# Counting the Number of Elements With The Values of x in a Vector?

This is a simple problem, but for the life of me I cannot find the answer.

I have a vector of numbers:

``````numbers <- c(4,23,4,23,5,43,54,56,657,67,67,435,
453,435,324,34,456,56,567,65,34,435)
``````

I want to R to count the number of times a value "x" appears in the vector.

Any help?

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You can just use `table()`:

``````> a <- table(numbers)
> a
numbers
4   5  23  34  43  54  56  65  67 324 435 453 456 567 657
2   1   2   2   1   1   2   1   2   1   3   1   1   1   1
``````

Then you can subset it:

``````> a[names(a)==435]
435
3
``````

Or convert it into a data.frame if you're more comfortable working with that:

``````> as.data.frame(table(numbers))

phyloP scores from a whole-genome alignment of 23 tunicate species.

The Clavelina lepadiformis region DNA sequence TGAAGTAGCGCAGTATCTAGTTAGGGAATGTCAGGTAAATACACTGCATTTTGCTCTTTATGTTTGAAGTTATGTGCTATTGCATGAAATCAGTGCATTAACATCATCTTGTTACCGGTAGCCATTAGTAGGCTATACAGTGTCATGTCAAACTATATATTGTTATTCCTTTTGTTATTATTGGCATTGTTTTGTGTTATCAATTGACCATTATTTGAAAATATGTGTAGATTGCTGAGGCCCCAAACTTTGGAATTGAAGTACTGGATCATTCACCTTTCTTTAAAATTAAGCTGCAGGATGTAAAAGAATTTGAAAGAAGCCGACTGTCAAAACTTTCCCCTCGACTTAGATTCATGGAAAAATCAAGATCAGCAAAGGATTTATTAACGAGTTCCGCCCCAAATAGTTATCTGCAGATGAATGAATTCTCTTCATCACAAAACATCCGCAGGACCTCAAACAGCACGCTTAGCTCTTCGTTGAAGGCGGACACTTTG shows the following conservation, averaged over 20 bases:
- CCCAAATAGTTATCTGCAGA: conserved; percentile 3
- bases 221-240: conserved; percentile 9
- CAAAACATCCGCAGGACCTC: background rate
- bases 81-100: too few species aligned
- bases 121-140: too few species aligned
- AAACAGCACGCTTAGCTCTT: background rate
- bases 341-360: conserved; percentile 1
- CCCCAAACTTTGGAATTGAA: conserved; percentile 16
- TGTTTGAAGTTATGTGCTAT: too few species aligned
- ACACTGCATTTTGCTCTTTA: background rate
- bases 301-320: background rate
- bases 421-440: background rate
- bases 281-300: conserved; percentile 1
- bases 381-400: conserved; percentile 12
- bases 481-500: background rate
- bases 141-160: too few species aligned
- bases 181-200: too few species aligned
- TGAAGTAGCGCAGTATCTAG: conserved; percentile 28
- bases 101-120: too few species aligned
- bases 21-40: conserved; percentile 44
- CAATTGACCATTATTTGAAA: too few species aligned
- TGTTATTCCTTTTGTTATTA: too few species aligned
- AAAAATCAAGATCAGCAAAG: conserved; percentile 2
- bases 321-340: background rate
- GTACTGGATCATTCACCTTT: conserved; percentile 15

numbers Freq
1        4    2
2        5    1
3       23    2
4       34    2
...
``````
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Don't forget about potential floating point issues, especially with table, which coerces numbers to strings. –  hadley Dec 17 '09 at 18:10
That's a great point. These are all integers, so it isn't a real issue in this example, right? –  Shane Dec 17 '09 at 18:18
not exactly. The elements of the table are of class integer class(table(numbers)[1]), but 435 is a floating point number. To make it an integer you can use 435L. –  Ian Fellows Dec 18 '09 at 2:11
@Ian - I am confused about why 435 is a float in this example. Can you clarify a bit? thanks. –  Heather Stark Jan 31 '13 at 13:52
@HeatherStark This is because all numbers, unless integers are explicitly requested, are floats by default. –  baudtack Nov 5 '13 at 5:31